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The Electric Ride

One driver, two cars, three days. The Maui Weekly hits the road in two of the newest electric vehicles on the market. “It’s a remarkable opportunity for all of us.”

August 9, 2012
Sarah Ruppenthal , The Maui Weekly

"A glorified golf cart."

Those were the first words that entered my mind when Maui Electric Vehicle Alliance (Maui EVA) Project Director Anne Ku offered to let me test-drive two electric vehicles (EVs) last month.

But there was no golf cart waiting for me at the Enterprise Rent-A-Car parking lot alongside Hana Highway in Kahului. Instead, I was greeted by a sleek, dark blue 2012 Nissan Leaf, an all-electric vehicle that gets the equivalent of 92 mpg on the highway and 106 mpg in the city, according to the EPA. It has a range of up to 100 miles on a single charge, and takes seven hours to go from empty to a full charge (I should note that the battery does not have to be fully drained to be charged).

Article Photos

(Left to right) Enterprise Sales Executive Earl Cachola, Enterprise Sales & Marketing Vice President Chris Sbarbaro, Maui Electric Vehicle Project Director Anne Ku, Enterprise Area Rental Manager Chad Itagaki and Enterprise Branch Manager Kevin Boutwell pose with a 2012 Chevy Volt, one of the electric vehicles available for rent at Enterprise Rent-A-Car in Kahului. Compared to gasoline-powered vehicles, zero-emission vehicles create less pollution, which is why they are widely considered to be an environmentally friendly alternative.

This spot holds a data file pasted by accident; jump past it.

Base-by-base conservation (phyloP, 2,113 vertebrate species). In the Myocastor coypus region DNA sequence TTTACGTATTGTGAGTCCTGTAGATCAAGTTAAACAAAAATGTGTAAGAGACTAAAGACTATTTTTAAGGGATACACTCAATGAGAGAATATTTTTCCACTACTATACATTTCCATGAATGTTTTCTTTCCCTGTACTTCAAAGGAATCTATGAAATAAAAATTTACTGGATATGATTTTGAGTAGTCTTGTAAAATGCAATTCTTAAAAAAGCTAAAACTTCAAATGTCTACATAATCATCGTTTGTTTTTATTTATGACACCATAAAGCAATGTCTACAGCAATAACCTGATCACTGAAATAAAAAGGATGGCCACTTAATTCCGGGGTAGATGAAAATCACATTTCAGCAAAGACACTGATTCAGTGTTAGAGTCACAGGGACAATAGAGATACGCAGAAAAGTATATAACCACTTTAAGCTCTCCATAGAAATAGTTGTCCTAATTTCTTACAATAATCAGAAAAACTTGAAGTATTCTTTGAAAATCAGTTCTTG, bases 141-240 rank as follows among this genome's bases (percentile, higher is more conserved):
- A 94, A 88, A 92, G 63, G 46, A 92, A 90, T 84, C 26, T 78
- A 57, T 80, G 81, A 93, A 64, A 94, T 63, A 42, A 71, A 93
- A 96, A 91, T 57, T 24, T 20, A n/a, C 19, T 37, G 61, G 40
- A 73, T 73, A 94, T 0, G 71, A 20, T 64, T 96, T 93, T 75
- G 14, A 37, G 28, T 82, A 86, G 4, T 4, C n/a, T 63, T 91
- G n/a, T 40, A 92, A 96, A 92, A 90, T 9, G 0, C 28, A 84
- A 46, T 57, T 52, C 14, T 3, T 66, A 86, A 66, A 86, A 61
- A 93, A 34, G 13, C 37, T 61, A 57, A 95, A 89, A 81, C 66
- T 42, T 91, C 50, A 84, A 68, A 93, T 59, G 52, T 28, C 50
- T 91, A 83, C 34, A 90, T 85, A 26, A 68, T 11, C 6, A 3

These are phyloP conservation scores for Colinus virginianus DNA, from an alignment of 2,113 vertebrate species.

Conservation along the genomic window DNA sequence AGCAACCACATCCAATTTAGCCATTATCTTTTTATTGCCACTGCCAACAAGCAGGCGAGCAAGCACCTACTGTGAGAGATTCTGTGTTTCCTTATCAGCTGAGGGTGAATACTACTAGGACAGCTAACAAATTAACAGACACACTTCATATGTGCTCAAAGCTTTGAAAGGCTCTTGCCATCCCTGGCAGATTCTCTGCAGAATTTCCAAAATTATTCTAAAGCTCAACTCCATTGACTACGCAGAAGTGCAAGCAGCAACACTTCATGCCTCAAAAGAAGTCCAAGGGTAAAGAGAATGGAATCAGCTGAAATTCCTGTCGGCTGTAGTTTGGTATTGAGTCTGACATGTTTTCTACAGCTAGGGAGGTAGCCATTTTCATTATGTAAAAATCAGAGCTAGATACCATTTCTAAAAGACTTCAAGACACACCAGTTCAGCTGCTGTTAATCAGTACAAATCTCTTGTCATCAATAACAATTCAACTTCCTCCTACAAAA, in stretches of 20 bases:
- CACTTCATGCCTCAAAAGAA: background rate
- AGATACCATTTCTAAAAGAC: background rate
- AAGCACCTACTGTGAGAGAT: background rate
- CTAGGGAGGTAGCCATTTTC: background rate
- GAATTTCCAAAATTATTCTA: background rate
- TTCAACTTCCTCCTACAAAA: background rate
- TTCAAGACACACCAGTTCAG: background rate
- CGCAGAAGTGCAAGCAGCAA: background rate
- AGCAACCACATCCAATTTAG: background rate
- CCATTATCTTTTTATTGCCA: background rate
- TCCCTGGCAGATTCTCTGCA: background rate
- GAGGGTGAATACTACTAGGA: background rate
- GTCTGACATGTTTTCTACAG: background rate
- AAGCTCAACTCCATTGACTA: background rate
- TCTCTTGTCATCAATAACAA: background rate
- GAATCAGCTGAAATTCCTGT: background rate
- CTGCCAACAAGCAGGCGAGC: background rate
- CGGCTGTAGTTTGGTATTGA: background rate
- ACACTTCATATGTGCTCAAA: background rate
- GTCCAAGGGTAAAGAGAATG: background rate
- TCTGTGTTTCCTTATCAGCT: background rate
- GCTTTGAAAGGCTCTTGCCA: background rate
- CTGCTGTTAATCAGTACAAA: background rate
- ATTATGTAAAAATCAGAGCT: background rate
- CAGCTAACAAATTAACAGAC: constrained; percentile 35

The first order of business: a peek under the hood. At first glance, the Leaf's engine might look like a regular gasoline engine, but there are a few differences.

As one might expect, an electric car is powered by an electric motor--not a gasoline engine. The electric motor is powered by a controller, which gets its power from an array of rechargeable batteries. In an all-electric vehicle, the dash-mounted fuel gauge is actually a volt meter (or, "voltmeter") that monitors the flow of amps to and from the battery array.